The late morning sun was just beginning its slow, steady climb over the old stadium.
A crowd that might not have filled the Pauley Pavilion, let alone the Rose Bowl, dispersed in search of shelter from the relentless light.
Some fans found shade near the top of the bowl thanks to the trees that lined the outer edge of the stadium. Others gathered in seats beneath the Terry Donahue Pavilion, their own shady oasis.
Luckily there wasn’t much competition for the voting spots.
Attendance, the scarlet “A” of UCLA’s football program under coach Chip Kelly, continued a historic dip during the Bruins’ season opener Saturday.
The announced viewership of 27,143 represented an all-time low for the team since moving to the Rose Bowl ahead of the 1982 season. Explanations for the low voter turnout could have been in the numerical majority of the fans.
It was too hot. Kick-off was before noon. Bowling Green wasn’t the most exciting opponent. The students weren’t in class, so they didn’t come.
Given the conditions, Diehards weren’t too keen on showing themselves either.
“Nobody’s going to sit out a 104-degree day to watch an average Bruin game against a team they’ve never heard of unless the Bruins are in the top 10 in the country,” Todd Nathanson said , who has held the season tickets since 1998, the last time UCLA played in the Rose Bowl game.
Nathanson, who didn’t attend the game because he was out of town, has seen many sparse crowds early in the season. He suggested attendances were unlikely to swell unless UCLA went 5-0 before taking on Utah in early October.
“As much as we complain about the place and the stadium and this and that,” Nathanson said, “when the team wins, the fans show up. LA is a volatile city, we all know that.”
In fact, the attendance reflects some consistency since Kelly’s arrival ahead of the 2018 season. In both good and bad seasons, Bruins fans tend to stay home.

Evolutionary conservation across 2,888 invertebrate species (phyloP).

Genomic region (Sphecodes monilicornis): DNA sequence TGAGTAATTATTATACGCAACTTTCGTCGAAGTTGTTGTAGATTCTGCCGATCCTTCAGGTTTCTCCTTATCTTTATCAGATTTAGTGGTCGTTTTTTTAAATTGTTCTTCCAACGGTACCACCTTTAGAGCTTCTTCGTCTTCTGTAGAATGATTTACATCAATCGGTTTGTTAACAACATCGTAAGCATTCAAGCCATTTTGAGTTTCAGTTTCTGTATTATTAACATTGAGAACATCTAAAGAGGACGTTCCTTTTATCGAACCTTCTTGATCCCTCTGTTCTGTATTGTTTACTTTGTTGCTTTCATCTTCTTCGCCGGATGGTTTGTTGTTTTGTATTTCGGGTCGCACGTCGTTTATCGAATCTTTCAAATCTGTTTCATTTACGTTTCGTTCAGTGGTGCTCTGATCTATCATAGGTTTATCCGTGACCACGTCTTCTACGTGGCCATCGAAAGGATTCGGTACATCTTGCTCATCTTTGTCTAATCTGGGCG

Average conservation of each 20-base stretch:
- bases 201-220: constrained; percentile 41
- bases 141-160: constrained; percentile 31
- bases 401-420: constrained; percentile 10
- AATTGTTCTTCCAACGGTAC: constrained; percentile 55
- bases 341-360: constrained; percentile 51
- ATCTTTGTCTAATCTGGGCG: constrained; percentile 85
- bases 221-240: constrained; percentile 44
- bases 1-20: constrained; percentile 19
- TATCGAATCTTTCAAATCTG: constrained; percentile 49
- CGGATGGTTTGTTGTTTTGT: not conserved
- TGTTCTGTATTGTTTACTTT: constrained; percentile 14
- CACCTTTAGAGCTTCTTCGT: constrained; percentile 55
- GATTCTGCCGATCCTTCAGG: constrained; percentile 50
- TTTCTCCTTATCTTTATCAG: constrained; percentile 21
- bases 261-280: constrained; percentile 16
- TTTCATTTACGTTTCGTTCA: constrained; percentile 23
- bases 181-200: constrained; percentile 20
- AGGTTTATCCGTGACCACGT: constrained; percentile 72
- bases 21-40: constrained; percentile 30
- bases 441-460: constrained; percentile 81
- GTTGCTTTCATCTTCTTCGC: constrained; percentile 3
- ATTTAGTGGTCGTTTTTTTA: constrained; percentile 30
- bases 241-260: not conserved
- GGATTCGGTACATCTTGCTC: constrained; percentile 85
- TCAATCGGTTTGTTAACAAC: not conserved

UCLA’s average home attendance last season, when the team briefly caught the nation’s attention with a riveting win over Louisiana State and finished 8-4, was just 45,818, the second-lowest number in 40 seasons at the Rose Bowl.
And the lowest? That came in 2019 when the Bruins averaged 43,848 while going 4-8. It may seem hard to believe, but it wasn’t long ago that UCLA, under Coach Jim Mora, set a record enrollment average of 76,650 in 2014.
UCLA would not disclose the number of season tickets sold for 2022 or the renewal rate beginning in 2021, a school president said, citing proprietary reasons. The school had not released this information for previous seasons until 2019.
Stadium upgrades, which include modern scoreboards, better student seating, a pregame DJ and expedited entry, haven’t had a major impact on fans.
Attendance numbers will no doubt suffer this season with Michigan pulling out of a game scheduled for this weekend and the Bruins’ Sept. 30 game against Washington falling on a Friday night due to Pac-12 conference scheduling requirements.
Those longing for a stadium to be built on campus or a move to Sofi Stadium should probably abandon those hopes — UCLA’s Rose Bowl lease expires June 30, 2044, and doesn’t include an opt-out clause.
Saturday’s sparse crowd sparked some teasing in the national media and on message boards, with one fan joking on Bruin Report Online that the game could have been played on campus at the 11,700-seat Drake Stadium.
“It’s obviously a little disappointing because we’re trying to give as many people the best possible showcase,” Bruins quarterback Dorian Thompson-Robinson said of attending. “But we try not to think too much about it. At the end of the day it doesn’t really affect how we play. We have to go out and still win the game. We know they’re out there watching us and still supporting us, so sure at the end of the day it’s all love.”